cover image Neurocomic: A Comic About the Brain

Neurocomic: A Comic About the Brain

Hana Roš and Matteo Farinella. Nobrow, $17.99 trade paper (152p) ISBN 978-1-913123-08-6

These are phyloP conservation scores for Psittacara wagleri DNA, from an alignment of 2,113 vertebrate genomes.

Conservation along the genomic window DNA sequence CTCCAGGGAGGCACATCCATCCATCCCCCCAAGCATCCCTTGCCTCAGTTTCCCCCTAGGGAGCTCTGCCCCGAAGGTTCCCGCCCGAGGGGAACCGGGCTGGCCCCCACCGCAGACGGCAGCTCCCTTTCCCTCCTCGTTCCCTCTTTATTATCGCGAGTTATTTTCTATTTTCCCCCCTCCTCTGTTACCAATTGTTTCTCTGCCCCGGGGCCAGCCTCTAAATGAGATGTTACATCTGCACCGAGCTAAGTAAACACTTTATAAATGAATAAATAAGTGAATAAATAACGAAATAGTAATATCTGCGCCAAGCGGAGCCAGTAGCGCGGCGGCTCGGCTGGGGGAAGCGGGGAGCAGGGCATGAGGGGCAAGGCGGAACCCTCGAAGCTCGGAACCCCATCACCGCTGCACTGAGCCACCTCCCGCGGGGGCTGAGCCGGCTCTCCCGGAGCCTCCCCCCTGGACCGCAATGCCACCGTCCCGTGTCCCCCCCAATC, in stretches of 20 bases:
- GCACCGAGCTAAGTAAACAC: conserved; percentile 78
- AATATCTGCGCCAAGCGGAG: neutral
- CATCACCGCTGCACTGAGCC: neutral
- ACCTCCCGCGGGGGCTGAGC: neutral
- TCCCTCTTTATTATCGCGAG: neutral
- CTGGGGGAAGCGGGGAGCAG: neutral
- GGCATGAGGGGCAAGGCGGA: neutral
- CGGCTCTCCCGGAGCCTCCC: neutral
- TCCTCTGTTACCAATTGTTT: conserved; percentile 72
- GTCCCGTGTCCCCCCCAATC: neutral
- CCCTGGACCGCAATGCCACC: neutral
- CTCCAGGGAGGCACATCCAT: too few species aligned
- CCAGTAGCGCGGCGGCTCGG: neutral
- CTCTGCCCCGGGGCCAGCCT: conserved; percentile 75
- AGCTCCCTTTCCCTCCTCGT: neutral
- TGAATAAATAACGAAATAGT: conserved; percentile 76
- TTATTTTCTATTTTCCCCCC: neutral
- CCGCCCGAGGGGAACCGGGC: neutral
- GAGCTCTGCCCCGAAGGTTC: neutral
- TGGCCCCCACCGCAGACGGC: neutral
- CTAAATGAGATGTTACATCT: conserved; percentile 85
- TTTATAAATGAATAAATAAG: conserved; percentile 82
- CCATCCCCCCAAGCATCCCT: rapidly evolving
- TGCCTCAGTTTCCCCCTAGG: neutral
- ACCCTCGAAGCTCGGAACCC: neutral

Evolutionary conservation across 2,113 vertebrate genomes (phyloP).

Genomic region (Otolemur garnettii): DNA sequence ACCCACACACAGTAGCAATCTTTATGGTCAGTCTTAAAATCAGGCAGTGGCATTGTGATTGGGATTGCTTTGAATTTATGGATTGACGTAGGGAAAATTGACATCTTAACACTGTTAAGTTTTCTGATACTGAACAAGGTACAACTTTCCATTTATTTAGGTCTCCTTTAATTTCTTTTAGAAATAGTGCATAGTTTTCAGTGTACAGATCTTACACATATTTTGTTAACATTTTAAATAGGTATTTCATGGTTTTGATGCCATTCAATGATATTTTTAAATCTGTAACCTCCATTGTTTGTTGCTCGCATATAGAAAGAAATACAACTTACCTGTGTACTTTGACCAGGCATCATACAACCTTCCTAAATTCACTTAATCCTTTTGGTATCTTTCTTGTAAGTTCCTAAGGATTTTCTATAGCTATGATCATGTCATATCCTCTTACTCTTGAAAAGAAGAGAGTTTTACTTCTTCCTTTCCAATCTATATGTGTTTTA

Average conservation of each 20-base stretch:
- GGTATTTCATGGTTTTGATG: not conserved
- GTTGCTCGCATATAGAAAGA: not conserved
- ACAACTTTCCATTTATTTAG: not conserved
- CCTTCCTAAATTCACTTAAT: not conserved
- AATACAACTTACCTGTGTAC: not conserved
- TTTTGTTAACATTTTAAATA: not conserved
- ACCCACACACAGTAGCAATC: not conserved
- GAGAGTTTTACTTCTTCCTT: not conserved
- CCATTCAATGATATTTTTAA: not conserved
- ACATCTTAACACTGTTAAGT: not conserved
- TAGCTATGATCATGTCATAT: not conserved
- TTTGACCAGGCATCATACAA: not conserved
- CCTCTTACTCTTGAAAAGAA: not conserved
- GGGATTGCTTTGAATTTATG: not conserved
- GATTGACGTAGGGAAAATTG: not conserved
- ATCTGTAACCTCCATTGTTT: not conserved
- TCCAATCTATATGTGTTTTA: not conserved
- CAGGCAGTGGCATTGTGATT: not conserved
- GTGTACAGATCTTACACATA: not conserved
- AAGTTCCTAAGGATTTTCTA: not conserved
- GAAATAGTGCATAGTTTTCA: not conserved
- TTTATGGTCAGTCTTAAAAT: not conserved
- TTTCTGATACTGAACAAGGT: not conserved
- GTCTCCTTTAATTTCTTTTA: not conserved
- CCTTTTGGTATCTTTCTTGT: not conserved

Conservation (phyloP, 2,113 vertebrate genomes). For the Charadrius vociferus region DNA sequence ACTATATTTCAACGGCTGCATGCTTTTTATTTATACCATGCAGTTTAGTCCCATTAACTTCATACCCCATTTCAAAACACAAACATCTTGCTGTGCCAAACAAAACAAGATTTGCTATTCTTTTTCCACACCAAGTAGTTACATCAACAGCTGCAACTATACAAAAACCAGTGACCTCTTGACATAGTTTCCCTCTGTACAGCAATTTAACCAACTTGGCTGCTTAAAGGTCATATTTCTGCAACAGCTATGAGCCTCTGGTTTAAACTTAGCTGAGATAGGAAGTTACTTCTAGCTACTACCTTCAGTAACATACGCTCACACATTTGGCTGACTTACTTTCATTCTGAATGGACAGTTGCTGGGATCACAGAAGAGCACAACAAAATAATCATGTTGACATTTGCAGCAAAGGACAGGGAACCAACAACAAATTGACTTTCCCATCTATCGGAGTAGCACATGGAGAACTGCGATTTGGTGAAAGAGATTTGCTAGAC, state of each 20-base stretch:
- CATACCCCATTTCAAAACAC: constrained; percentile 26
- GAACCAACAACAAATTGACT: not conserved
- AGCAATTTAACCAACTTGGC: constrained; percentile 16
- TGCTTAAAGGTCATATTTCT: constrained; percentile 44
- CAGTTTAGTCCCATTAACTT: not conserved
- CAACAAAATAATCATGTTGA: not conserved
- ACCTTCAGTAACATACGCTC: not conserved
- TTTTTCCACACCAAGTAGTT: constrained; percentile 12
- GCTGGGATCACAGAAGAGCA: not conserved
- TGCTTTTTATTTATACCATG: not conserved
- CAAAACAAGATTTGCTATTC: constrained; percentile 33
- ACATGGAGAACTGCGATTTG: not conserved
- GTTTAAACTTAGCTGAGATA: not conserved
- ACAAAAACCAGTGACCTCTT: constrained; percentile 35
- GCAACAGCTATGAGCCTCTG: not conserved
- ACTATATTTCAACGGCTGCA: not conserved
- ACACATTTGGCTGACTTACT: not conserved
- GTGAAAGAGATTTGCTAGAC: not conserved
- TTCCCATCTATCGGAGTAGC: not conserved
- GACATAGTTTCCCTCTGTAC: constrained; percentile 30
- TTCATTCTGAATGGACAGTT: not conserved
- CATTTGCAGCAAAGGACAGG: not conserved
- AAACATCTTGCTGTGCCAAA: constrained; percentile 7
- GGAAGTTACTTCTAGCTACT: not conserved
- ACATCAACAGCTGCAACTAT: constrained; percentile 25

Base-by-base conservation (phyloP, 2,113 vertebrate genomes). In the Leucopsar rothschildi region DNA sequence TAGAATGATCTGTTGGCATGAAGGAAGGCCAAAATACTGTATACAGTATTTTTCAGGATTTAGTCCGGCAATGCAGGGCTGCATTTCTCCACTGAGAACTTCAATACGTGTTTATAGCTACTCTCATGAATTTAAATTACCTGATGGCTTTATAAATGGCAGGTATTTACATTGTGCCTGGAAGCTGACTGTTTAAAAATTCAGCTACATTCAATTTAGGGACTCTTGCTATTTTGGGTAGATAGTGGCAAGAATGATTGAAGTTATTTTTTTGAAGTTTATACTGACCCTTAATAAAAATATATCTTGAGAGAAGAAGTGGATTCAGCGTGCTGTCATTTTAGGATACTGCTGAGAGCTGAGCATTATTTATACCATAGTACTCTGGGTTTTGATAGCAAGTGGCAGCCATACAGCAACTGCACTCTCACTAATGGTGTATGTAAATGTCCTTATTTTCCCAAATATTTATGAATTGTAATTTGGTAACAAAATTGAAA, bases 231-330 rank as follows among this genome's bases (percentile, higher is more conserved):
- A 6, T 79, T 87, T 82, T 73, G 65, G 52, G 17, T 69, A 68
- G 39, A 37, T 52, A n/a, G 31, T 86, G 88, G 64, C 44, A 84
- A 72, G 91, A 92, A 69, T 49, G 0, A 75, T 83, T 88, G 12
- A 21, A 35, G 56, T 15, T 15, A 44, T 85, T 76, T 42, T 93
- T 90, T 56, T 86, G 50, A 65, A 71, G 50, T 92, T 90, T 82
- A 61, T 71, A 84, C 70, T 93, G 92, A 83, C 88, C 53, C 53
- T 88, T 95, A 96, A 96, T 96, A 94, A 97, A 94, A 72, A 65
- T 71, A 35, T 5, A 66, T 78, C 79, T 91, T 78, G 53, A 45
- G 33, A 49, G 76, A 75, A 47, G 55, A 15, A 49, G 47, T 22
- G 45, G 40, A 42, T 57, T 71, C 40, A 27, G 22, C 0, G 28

Neuroscientist Roš debuts with a trippy graphic novel primer on how the brain works. An unnamed protagonist is lifted off the page and into what appears a strange woodland. There, he encounters neuroscience pioneer Santiago Ramón y Cajal who explains this forest is “not trees. They are neurons.” In often abrupt, sometimes absurd transitions, the main character clips through scenes where scientists explain aspects of the brain: Charles Scott Sherrington details synapses, bizarre creatures illuminate the workings of neurotransmitters and drugs, Alan Hodgkin and Andrew Huxley discuss brain electricity aboard a submarine, and Eric Kandel describes memory and plasticity. The question of who is in charge of the brain leads to a philosophical discussion about the mystery of consciousness, and an epilogue gets into a meta-discussion of how the brain processes reading a comic. Farinella employs distinctive but cartoony character drawings, and scenarios thick with weirdness and surreal elements are balanced by typical scientific illustrations and symbols (maps, keys). It’s a breezy explainer that balances both precise details and broad strokes, and will appeal to folks who enjoy a Larry Gonick–style approach to a complex topic. (Sept.)